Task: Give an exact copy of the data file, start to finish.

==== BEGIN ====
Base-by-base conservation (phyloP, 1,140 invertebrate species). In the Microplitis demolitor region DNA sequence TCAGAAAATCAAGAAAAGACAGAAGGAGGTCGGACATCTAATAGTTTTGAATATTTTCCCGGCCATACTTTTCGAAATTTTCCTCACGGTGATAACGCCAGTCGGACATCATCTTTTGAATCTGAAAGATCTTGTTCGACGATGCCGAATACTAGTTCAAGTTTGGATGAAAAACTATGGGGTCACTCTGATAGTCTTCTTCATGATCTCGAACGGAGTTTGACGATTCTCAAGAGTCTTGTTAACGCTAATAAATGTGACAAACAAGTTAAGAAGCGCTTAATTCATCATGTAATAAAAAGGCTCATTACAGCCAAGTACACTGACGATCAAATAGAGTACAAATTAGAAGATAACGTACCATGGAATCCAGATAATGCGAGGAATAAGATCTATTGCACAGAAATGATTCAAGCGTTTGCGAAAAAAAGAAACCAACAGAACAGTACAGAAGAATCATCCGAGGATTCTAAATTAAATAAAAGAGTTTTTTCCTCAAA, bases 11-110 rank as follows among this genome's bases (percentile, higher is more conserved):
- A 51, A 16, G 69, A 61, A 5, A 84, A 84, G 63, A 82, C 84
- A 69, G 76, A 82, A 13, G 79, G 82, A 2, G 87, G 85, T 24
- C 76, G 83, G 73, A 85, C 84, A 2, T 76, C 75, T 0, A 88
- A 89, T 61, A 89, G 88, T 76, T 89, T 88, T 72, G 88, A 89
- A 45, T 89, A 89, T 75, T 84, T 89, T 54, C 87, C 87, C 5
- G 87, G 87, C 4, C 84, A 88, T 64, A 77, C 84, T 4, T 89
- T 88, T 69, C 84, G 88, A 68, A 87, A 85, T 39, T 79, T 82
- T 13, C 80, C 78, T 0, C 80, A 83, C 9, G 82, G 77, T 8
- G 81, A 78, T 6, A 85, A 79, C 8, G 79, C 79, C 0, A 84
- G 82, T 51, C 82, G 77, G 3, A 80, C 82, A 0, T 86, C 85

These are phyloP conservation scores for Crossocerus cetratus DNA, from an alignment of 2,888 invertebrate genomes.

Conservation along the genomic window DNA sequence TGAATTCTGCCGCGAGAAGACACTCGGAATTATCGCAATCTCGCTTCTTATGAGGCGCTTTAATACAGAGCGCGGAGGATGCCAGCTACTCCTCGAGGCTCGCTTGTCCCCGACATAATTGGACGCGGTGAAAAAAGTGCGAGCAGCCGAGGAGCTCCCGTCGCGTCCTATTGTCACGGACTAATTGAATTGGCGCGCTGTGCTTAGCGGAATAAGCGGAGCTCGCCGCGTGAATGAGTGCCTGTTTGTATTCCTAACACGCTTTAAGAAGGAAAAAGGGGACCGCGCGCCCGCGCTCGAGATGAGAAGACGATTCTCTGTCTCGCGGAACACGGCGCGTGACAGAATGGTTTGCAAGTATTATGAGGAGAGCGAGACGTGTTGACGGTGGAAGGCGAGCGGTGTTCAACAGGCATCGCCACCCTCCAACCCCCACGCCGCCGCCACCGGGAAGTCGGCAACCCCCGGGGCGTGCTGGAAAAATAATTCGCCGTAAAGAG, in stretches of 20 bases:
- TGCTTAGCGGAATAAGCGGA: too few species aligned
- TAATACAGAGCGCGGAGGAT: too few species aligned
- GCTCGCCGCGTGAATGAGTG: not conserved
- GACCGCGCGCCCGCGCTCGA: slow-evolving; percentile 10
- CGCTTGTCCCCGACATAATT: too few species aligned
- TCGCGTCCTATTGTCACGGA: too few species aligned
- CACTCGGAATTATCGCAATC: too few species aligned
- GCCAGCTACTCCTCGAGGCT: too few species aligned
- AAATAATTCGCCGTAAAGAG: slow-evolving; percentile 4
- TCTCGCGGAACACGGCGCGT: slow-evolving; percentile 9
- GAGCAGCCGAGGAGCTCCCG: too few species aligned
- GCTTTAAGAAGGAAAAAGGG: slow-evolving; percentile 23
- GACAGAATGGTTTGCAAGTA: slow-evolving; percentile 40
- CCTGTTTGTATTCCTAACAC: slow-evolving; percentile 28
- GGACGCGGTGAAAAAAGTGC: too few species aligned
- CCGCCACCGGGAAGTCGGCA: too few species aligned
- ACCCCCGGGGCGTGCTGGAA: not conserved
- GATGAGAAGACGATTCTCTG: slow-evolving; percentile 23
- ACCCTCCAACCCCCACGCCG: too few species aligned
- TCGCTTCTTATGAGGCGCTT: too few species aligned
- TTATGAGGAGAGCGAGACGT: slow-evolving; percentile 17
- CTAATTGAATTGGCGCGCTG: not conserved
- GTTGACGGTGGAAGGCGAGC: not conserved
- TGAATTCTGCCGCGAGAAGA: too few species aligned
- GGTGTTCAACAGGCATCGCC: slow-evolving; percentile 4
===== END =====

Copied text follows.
Base-by-base conservation (phyloP, 1,140 invertebrate species). In the Microplitis demolitor region DNA sequence TCAGAAAATCAAGAAAAGACAGAAGGAGGTCGGACATCTAATAGTTTTGAATATTTTCCCGGCCATACTTTTCGAAATTTTCCTCACGGTGATAACGCCAGTCGGACATCATCTTTTGAATCTGAAAGATCTTGTTCGACGATGCCGAATACTAGTTCAAGTTTGGATGAAAAACTATGGGGTCACTCTGATAGTCTTCTTCATGATCTCGAACGGAGTTTGACGATTCTCAAGAGTCTTGTTAACGCTAATAAATGTGACAAACAAGTTAAGAAGCGCTTAATTCATCATGTAATAAAAAGGCTCATTACAGCCAAGTACACTGACGATCAAATAGAGTACAAATTAGAAGATAACGTACCATGGAATCCAGATAATGCGAGGAATAAGATCTATTGCACAGAAATGATTCAAGCGTTTGCGAAAAAAAGAAACCAACAGAACAGTACAGAAGAATCATCCGAGGATTCTAAATTAAATAAAAGAGTTTTTTCCTCAAA, bases 11-110 rank as follows among this genome's bases (percentile, higher is more conserved):
- A 51, A 16, G 69, A 61, A 5, A 84, A 84, G 63, A 82, C 84
- A 69, G 76, A 82, A 13, G 79, G 82, A 2, G 87, G 85, T 24
- C 76, G 83, G 73, A 85, C 84, A 2, T 76, C 75, T 0, A 88
- A 89, T 61, A 89, G 88, T 76, T 89, T 88, T 72, G 88, A 89
- A 45, T 89, A 89, T 75, T 84, T 89, T 54, C 87, C 87, C 5
- G 87, G 87, C 4, C 84, A 88, T 64, A 77, C 84, T 4, T 89
- T 88, T 69, C 84, G 88, A 68, A 87, A 85, T 39, T 79, T 82
- T 13, C 80, C 78, T 0, C 80, A 83, C 9, G 82, G 77, T 8
- G 81, A 78, T 6, A 85, A 79, C 8, G 79, C 79, C 0, A 84
- G 82, T 51, C 82, G 77, G 3, A 80, C 82, A 0, T 86, C 85

These are phyloP conservation scores for Crossocerus cetratus DNA, from an alignment of 2,888 invertebrate genomes.

Conservation along the genomic window DNA sequence TGAATTCTGCCGCGAGAAGACACTCGGAATTATCGCAATCTCGCTTCTTATGAGGCGCTTTAATACAGAGCGCGGAGGATGCCAGCTACTCCTCGAGGCTCGCTTGTCCCCGACATAATTGGACGCGGTGAAAAAAGTGCGAGCAGCCGAGGAGCTCCCGTCGCGTCCTATTGTCACGGACTAATTGAATTGGCGCGCTGTGCTTAGCGGAATAAGCGGAGCTCGCCGCGTGAATGAGTGCCTGTTTGTATTCCTAACACGCTTTAAGAAGGAAAAAGGGGACCGCGCGCCCGCGCTCGAGATGAGAAGACGATTCTCTGTCTCGCGGAACACGGCGCGTGACAGAATGGTTTGCAAGTATTATGAGGAGAGCGAGACGTGTTGACGGTGGAAGGCGAGCGGTGTTCAACAGGCATCGCCACCCTCCAACCCCCACGCCGCCGCCACCGGGAAGTCGGCAACCCCCGGGGCGTGCTGGAAAAATAATTCGCCGTAAAGAG, in stretches of 20 bases:
- TGCTTAGCGGAATAAGCGGA: too few species aligned
- TAATACAGAGCGCGGAGGAT: too few species aligned
- GCTCGCCGCGTGAATGAGTG: not conserved
- GACCGCGCGCCCGCGCTCGA: slow-evolving; percentile 10
- CGCTTGTCCCCGACATAATT: too few species aligned
- TCGCGTCCTATTGTCACGGA: too few species aligned
- CACTCGGAATTATCGCAATC: too few species aligned
- GCCAGCTACTCCTCGAGGCT: too few species aligned
- AAATAATTCGCCGTAAAGAG: slow-evolving; percentile 4
- TCTCGCGGAACACGGCGCGT: slow-evolving; percentile 9
- GAGCAGCCGAGGAGCTCCCG: too few species aligned
- GCTTTAAGAAGGAAAAAGGG: slow-evolving; percentile 23
- GACAGAATGGTTTGCAAGTA: slow-evolving; percentile 40
- CCTGTTTGTATTCCTAACAC: slow-evolving; percentile 28
- GGACGCGGTGAAAAAAGTGC: too few species aligned
- CCGCCACCGGGAAGTCGGCA: too few species aligned
- ACCCCCGGGGCGTGCTGGAA: not conserved
- GATGAGAAGACGATTCTCTG: slow-evolving; percentile 23
- ACCCTCCAACCCCCACGCCG: too few species aligned
- TCGCTTCTTATGAGGCGCTT: too few species aligned
- TTATGAGGAGAGCGAGACGT: slow-evolving; percentile 17
- CTAATTGAATTGGCGCGCTG: not conserved
- GTTGACGGTGGAAGGCGAGC: not conserved
- TGAATTCTGCCGCGAGAAGA: too few species aligned
- GGTGTTCAACAGGCATCGCC: slow-evolving; percentile 4